Saturday, June 28, 2014


Federal Judge: 

Forced Removal of Christian Materials 

From Classroom Was Legal

Republished below in full unedited for informational, educational, and research purposes:
"A New York federal district judge ruled on Tuesday that a public school was justified in forcing a Christian science teacher to remove personal Bible-themed materials from her classroom. 
As previously reported, Joelle Silver works as a high school teacher for the Cheektowaga Central School District near Buffalo. Silver, a Christian, displayed several inspirational posters and artworks in her classroom, including a number of Bible verse references and Christian materials.
One poster in Silver’s classroom included a quote from former President Ronald Reagan:
“Without God there is no virtue because there is no prompting of the conscience,” the quote said. “… Without God there is a coarsening of the society; without God democracy will not and cannot long endure … If we ever forget that we are One Nation Under God, then we will be a Nation gone under.”
Other religious materials in the classroom included a drawing of three crosses on a hill, four small posters featuring verses from Psalms, and several sticky notes with biblical citations stuck on Silver’s desk.
In 2012, representatives with the Freedom From Religion Foundation learned of Silver’s Christian materials and swiftly complained to school district officials. Soon afterward, Silver received a warning letter from the school superintendent advising her to cleanse her classroom of the Christian materials.
“I … want to caution you that your Constitutional Rights, including those you enjoy under the First Amendment, are not without their limitations,” the superintendent warned in the letter.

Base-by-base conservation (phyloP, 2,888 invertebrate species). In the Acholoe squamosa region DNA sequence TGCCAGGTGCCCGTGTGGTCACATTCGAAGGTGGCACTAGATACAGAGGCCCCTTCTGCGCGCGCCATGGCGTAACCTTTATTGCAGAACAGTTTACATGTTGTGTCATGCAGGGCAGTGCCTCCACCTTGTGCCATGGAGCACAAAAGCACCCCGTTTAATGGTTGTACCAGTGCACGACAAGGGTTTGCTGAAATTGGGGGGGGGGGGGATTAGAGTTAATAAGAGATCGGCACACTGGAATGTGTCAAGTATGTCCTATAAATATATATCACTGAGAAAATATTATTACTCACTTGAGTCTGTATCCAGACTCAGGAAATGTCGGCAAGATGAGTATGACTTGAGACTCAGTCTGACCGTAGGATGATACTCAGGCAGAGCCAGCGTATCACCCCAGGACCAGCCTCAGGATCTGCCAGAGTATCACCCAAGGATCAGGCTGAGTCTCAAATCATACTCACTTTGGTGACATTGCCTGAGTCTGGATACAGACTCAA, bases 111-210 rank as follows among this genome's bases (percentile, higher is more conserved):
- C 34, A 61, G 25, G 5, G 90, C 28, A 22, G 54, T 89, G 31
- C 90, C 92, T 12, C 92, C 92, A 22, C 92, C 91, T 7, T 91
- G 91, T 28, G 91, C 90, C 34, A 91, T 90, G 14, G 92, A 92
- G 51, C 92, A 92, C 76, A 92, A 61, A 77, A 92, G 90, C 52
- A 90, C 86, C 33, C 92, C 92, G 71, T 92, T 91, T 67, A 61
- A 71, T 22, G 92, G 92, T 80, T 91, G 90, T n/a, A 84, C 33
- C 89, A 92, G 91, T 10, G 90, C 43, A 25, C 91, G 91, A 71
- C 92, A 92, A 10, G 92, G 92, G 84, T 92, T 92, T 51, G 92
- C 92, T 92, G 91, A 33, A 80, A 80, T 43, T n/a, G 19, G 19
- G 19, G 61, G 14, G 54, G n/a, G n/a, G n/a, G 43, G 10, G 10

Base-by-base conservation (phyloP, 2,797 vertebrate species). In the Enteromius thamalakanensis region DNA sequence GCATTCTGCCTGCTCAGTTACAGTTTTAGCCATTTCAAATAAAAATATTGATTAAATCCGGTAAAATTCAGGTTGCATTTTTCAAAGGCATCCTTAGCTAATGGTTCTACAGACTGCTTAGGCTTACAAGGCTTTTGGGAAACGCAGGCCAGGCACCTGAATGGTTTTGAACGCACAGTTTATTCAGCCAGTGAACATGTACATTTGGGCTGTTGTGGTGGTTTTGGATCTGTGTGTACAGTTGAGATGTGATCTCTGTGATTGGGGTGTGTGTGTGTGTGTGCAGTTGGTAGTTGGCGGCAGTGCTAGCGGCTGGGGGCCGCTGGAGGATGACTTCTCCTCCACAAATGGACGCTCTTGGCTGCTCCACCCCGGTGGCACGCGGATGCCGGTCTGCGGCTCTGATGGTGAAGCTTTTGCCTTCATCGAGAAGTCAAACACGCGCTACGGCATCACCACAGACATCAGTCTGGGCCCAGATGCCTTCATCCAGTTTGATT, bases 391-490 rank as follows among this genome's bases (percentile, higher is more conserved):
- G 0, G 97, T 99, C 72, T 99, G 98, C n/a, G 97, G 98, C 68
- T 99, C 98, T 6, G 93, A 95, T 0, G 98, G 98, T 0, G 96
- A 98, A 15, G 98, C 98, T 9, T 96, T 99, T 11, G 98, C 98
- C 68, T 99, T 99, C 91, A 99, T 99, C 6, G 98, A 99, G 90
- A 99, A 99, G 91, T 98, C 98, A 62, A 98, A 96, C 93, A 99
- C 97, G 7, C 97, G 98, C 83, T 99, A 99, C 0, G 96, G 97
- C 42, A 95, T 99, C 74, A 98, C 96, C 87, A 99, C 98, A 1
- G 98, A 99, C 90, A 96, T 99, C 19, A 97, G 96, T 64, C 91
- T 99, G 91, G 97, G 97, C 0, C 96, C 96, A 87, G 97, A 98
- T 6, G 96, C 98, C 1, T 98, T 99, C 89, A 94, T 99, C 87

“It is my conclusion that you are using your publicly funded classroom to express your personal religious beliefs to your students,” he wrote, “including but not limited to your apparent belief in the divine inspiration and authority of the Bible as the word of God.”
The superintendent ordered Silver to remove all of her religious materials or else face the termination of her job at the school.
“If you need to be able to occasionally glance at inspirational Bible verses between classes during the course of the day, I suggest that you keep such material in a discreet folder that only you will have access to,” the superintendent instructed. “You may keep such a folder in a drawer of your desk, so long as you take precautions not to share it or disclose its contents to your students or their parents or guardians.”
After receiving the threatening letter, Silver decided to challenge the school in court, alleging that the superintendent’s orders were a violation of her religious freedoms. With help from the American Freedom Law Center, Silver filed a lawsuit which argued that the Bible “guides her actions, including her actions as a public school teacher.”
“I believe that my First Amendment rights were violated last June when I was asked to do some things regarding taking some posters down and to censor my speech in the classroom,” Silver told reporters. “As a Christian and as an American I feel it’s incredibly important to fight to protect the rights that people have died to give them.”
The lawsuit also pointed out that the same school district freely allowed a social worker at the school to display a variety of “gay rights” materials both inside and outside her office, including materials from the Human Rights Campaign—a pro-homosexual, anti-Christian organization. Unlike Silver’s situation, the school district did not reprimand the social worker for displaying the materials.